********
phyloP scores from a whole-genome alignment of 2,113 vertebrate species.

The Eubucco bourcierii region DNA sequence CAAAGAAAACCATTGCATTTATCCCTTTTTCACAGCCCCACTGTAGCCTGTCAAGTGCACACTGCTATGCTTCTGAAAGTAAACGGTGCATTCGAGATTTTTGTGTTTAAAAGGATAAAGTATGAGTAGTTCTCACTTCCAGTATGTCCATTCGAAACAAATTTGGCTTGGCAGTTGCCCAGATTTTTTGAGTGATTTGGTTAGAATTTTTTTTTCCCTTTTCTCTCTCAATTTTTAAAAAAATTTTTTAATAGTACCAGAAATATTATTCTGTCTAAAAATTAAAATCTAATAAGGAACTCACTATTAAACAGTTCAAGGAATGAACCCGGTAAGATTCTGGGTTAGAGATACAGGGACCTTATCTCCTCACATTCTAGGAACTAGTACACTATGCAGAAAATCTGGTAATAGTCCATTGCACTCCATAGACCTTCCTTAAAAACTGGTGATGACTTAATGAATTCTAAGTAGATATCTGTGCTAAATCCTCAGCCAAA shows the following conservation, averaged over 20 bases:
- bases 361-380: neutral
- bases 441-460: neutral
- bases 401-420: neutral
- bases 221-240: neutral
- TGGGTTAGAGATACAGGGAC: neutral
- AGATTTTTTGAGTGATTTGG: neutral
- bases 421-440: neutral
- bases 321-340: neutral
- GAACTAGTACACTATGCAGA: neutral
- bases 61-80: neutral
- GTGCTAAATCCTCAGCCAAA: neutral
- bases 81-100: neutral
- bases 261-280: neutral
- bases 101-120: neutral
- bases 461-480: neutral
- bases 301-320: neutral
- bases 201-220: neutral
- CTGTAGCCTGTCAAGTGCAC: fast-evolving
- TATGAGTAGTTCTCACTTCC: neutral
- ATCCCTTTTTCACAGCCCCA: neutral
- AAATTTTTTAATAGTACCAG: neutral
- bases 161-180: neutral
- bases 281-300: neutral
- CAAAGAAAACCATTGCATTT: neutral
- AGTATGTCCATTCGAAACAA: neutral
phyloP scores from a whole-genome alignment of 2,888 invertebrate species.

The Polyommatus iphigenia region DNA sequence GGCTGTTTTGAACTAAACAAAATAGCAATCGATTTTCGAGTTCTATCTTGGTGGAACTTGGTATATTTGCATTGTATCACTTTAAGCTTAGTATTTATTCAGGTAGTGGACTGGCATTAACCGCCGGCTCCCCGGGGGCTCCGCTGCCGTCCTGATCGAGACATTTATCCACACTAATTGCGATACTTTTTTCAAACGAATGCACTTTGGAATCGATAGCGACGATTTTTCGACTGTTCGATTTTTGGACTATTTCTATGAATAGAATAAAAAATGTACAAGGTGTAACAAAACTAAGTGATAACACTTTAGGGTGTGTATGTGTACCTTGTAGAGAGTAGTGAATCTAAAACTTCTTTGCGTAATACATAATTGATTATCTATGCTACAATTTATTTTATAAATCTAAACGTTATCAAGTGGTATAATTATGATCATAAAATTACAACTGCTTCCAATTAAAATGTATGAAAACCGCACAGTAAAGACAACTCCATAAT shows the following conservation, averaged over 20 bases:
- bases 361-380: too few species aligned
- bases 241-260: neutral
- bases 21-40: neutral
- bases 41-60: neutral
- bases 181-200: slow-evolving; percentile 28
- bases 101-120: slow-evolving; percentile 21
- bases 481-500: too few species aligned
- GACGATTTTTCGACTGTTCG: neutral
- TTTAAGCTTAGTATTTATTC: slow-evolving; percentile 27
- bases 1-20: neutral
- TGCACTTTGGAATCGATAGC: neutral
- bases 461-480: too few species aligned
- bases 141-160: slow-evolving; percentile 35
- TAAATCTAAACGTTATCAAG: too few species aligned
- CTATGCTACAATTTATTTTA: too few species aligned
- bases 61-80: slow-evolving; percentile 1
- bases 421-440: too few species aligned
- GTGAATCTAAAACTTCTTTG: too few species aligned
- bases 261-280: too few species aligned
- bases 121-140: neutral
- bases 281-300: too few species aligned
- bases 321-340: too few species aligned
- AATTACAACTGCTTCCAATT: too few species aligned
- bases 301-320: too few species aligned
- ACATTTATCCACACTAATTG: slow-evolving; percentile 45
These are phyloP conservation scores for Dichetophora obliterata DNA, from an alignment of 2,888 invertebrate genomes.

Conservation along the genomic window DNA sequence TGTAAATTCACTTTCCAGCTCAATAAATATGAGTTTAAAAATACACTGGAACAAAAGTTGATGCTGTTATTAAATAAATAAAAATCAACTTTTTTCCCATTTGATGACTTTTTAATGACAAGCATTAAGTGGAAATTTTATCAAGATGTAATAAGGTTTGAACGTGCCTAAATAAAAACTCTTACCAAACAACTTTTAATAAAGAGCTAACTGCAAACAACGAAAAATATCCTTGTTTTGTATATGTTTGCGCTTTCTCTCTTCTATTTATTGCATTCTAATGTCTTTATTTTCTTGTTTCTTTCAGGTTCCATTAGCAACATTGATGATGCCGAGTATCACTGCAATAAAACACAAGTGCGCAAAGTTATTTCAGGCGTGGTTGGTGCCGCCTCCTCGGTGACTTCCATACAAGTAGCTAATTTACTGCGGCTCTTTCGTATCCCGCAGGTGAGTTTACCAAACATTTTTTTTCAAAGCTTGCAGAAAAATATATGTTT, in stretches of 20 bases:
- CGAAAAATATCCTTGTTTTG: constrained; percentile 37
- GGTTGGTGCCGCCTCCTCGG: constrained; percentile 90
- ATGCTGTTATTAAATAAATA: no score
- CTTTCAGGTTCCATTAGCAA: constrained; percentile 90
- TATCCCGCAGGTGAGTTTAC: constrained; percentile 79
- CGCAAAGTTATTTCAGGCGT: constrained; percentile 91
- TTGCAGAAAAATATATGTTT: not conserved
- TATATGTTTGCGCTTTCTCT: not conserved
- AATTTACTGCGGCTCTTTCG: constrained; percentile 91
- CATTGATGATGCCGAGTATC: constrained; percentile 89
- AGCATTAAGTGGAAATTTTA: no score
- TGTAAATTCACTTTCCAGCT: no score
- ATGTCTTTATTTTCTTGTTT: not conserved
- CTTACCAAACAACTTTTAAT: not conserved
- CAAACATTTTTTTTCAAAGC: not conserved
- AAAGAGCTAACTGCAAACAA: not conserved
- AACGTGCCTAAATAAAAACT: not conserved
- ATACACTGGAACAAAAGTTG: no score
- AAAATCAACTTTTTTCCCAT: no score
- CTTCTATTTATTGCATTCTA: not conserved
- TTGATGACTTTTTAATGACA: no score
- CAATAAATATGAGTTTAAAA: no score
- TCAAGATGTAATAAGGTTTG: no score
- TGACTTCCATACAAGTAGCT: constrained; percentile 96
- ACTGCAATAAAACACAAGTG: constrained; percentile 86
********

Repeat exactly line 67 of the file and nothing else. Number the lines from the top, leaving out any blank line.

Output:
- AGCATTAAGTGGAAATTTTA: no score